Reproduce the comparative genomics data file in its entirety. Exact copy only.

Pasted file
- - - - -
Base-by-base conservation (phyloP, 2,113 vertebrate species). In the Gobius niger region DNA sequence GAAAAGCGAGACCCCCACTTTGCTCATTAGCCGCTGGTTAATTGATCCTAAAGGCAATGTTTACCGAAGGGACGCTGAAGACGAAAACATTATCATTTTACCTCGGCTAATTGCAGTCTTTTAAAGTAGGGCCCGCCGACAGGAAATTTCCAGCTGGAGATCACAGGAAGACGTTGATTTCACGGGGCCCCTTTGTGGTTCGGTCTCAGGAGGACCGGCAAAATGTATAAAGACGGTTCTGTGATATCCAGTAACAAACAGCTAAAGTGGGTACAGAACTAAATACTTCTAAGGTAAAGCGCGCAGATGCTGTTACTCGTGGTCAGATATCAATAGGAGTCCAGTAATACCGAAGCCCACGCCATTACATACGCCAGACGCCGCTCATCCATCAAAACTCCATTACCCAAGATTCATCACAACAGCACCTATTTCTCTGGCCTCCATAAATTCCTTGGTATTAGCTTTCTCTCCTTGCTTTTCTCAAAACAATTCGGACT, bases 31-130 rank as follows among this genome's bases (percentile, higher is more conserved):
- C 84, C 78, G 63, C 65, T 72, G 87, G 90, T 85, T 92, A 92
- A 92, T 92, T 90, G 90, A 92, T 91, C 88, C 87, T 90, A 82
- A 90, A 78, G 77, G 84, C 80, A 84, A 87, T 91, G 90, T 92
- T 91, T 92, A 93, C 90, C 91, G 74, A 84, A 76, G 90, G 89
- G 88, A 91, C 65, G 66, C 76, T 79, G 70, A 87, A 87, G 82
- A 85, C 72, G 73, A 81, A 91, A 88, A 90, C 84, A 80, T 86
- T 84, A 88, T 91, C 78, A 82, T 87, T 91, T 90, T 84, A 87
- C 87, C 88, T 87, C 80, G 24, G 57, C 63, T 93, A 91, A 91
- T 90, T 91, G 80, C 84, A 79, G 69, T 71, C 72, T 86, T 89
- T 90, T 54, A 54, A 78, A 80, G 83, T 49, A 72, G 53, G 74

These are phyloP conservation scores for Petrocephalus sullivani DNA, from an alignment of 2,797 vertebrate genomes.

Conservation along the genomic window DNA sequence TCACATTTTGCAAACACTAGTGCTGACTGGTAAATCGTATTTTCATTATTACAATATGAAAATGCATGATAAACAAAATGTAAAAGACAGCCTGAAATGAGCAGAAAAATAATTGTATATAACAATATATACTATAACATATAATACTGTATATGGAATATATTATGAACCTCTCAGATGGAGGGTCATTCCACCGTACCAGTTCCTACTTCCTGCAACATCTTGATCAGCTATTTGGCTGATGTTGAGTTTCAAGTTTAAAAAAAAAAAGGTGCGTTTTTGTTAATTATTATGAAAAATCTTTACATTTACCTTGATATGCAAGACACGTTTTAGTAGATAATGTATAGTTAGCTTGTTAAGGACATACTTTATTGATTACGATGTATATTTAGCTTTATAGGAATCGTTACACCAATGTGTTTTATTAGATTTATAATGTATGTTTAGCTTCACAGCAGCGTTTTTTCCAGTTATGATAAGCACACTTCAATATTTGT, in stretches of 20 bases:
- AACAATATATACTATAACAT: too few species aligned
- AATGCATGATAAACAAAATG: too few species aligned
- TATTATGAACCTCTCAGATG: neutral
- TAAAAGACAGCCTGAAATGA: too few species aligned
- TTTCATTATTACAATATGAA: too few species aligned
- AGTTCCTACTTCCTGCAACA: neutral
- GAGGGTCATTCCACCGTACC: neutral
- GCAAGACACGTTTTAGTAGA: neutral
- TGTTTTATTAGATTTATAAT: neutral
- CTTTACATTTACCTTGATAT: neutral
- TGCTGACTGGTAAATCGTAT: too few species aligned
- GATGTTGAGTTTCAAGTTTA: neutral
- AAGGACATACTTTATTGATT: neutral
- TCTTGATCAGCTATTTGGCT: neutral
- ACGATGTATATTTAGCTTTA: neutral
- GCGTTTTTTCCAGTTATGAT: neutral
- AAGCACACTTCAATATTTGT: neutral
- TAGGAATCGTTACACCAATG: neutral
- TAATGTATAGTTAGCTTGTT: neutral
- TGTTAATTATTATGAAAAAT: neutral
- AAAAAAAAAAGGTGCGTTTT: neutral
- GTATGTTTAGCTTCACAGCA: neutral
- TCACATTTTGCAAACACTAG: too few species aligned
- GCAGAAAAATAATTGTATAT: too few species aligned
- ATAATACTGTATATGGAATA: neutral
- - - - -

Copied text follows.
Base-by-base conservation (phyloP, 2,113 vertebrate species). In the Gobius niger region DNA sequence GAAAAGCGAGACCCCCACTTTGCTCATTAGCCGCTGGTTAATTGATCCTAAAGGCAATGTTTACCGAAGGGACGCTGAAGACGAAAACATTATCATTTTACCTCGGCTAATTGCAGTCTTTTAAAGTAGGGCCCGCCGACAGGAAATTTCCAGCTGGAGATCACAGGAAGACGTTGATTTCACGGGGCCCCTTTGTGGTTCGGTCTCAGGAGGACCGGCAAAATGTATAAAGACGGTTCTGTGATATCCAGTAACAAACAGCTAAAGTGGGTACAGAACTAAATACTTCTAAGGTAAAGCGCGCAGATGCTGTTACTCGTGGTCAGATATCAATAGGAGTCCAGTAATACCGAAGCCCACGCCATTACATACGCCAGACGCCGCTCATCCATCAAAACTCCATTACCCAAGATTCATCACAACAGCACCTATTTCTCTGGCCTCCATAAATTCCTTGGTATTAGCTTTCTCTCCTTGCTTTTCTCAAAACAATTCGGACT, bases 31-130 rank as follows among this genome's bases (percentile, higher is more conserved):
- C 84, C 78, G 63, C 65, T 72, G 87, G 90, T 85, T 92, A 92
- A 92, T 92, T 90, G 90, A 92, T 91, C 88, C 87, T 90, A 82
- A 90, A 78, G 77, G 84, C 80, A 84, A 87, T 91, G 90, T 92
- T 91, T 92, A 93, C 90, C 91, G 74, A 84, A 76, G 90, G 89
- G 88, A 91, C 65, G 66, C 76, T 79, G 70, A 87, A 87, G 82
- A 85, C 72, G 73, A 81, A 91, A 88, A 90, C 84, A 80, T 86
- T 84, A 88, T 91, C 78, A 82, T 87, T 91, T 90, T 84, A 87
- C 87, C 88, T 87, C 80, G 24, G 57, C 63, T 93, A 91, A 91
- T 90, T 91, G 80, C 84, A 79, G 69, T 71, C 72, T 86, T 89
- T 90, T 54, A 54, A 78, A 80, G 83, T 49, A 72, G 53, G 74

These are phyloP conservation scores for Petrocephalus sullivani DNA, from an alignment of 2,797 vertebrate genomes.

Conservation along the genomic window DNA sequence TCACATTTTGCAAACACTAGTGCTGACTGGTAAATCGTATTTTCATTATTACAATATGAAAATGCATGATAAACAAAATGTAAAAGACAGCCTGAAATGAGCAGAAAAATAATTGTATATAACAATATATACTATAACATATAATACTGTATATGGAATATATTATGAACCTCTCAGATGGAGGGTCATTCCACCGTACCAGTTCCTACTTCCTGCAACATCTTGATCAGCTATTTGGCTGATGTTGAGTTTCAAGTTTAAAAAAAAAAAGGTGCGTTTTTGTTAATTATTATGAAAAATCTTTACATTTACCTTGATATGCAAGACACGTTTTAGTAGATAATGTATAGTTAGCTTGTTAAGGACATACTTTATTGATTACGATGTATATTTAGCTTTATAGGAATCGTTACACCAATGTGTTTTATTAGATTTATAATGTATGTTTAGCTTCACAGCAGCGTTTTTTCCAGTTATGATAAGCACACTTCAATATTTGT, in stretches of 20 bases:
- AACAATATATACTATAACAT: too few species aligned
- AATGCATGATAAACAAAATG: too few species aligned
- TATTATGAACCTCTCAGATG: neutral
- TAAAAGACAGCCTGAAATGA: too few species aligned
- TTTCATTATTACAATATGAA: too few species aligned
- AGTTCCTACTTCCTGCAACA: neutral
- GAGGGTCATTCCACCGTACC: neutral
- GCAAGACACGTTTTAGTAGA: neutral
- TGTTTTATTAGATTTATAAT: neutral
- CTTTACATTTACCTTGATAT: neutral
- TGCTGACTGGTAAATCGTAT: too few species aligned
- GATGTTGAGTTTCAAGTTTA: neutral
- AAGGACATACTTTATTGATT: neutral
- TCTTGATCAGCTATTTGGCT: neutral
- ACGATGTATATTTAGCTTTA: neutral
- GCGTTTTTTCCAGTTATGAT: neutral
- AAGCACACTTCAATATTTGT: neutral
- TAGGAATCGTTACACCAATG: neutral
- TAATGTATAGTTAGCTTGTT: neutral
- TGTTAATTATTATGAAAAAT: neutral
- AAAAAAAAAAGGTGCGTTTT: neutral
- GTATGTTTAGCTTCACAGCA: neutral
- TCACATTTTGCAAACACTAG: too few species aligned
- GCAGAAAAATAATTGTATAT: too few species aligned
- ATAATACTGTATATGGAATA: neutral